There is no such thing as a one size fits all parenting style, and our parenting choices represent important parts of our identities. Parents.com's 'Ask Your Mom' advice columnist, Emily Edlynn, Ph.D., shares how to explain that different families have different rules, and your rules are based on what you believe is best.

By Emily Edlynn, Ph.D.
April 30, 2020
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Illustration by Yeji Kim

Dear Parenting With Rules,

Parenting styles are so much richer than all the labels and categories our society has given them. As much as we like to put ourselves in groups with tidy descriptions (hence the infinite number of online quizzes that are completely meaningless, but oh so popular), it's far from simple.

The more complex reality is that our parenting styles represent parts of our identity, including who we choose to be in the world and who we want our children to be. Although we rationally know our children are their own people, there's no getting away from feeling like they are also walking symbols of how well we have done as a parent.

This internal struggle is hard enough, but add what you are describing with external pressures, and it can fill us with doubt and second-guessing. Beyond some very broad parenting categories studied for decades in psychological research showing authoritative as typically the most effective, there are plenty of mixed messages about "good parenting." Despite the thousands of parenting "experts" and "guides," there's just no one solution that fits every family.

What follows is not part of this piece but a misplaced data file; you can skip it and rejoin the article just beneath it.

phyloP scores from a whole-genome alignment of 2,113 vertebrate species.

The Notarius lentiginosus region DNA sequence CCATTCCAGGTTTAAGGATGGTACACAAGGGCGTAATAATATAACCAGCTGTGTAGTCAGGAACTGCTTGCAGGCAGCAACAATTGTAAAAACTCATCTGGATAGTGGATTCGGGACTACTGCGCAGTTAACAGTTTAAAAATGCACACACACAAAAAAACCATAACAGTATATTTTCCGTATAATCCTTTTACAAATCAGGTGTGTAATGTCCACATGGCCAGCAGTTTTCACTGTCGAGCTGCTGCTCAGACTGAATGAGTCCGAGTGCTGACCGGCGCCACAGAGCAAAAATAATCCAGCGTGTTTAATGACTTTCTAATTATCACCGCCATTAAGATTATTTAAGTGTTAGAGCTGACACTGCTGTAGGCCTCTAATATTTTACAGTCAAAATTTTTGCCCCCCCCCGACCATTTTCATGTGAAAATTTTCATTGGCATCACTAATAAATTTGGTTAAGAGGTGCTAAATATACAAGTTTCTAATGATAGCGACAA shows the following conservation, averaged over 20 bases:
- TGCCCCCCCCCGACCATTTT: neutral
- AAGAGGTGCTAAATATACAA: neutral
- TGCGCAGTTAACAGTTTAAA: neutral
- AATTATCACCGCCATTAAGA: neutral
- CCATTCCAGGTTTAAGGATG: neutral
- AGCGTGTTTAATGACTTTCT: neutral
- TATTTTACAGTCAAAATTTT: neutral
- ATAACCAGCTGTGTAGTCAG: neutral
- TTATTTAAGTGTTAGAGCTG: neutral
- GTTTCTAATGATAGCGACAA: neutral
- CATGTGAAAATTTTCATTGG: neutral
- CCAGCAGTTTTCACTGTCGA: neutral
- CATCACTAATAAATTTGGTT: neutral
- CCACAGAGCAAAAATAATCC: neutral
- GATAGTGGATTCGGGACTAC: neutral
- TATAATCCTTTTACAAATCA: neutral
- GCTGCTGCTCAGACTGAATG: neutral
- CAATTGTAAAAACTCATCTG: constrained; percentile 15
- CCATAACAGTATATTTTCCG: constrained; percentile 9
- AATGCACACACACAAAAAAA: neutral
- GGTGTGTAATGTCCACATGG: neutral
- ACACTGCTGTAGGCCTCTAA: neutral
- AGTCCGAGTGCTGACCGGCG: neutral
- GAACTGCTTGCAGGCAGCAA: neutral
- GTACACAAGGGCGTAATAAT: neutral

Why Your Style?

In our family, we value routine and structure because we think it helps our kids do better overall, and my partner and I happen to naturally be people who love following a good plan. But I know many families with a much looser style and everyone seems fine and happy—it's just different from our approach.

We sometimes forget why we do things because they become habitual, but our values often drive our behaviors. Think about what values are important to you as part of raising your daughter, and if your parenting behaviors match those values. Giving this thought may reinforce your resolve to keep on keeping on with a style different from your daughters' peers, or you might see opportunities to change some behaviors in a way that still aligns with your values.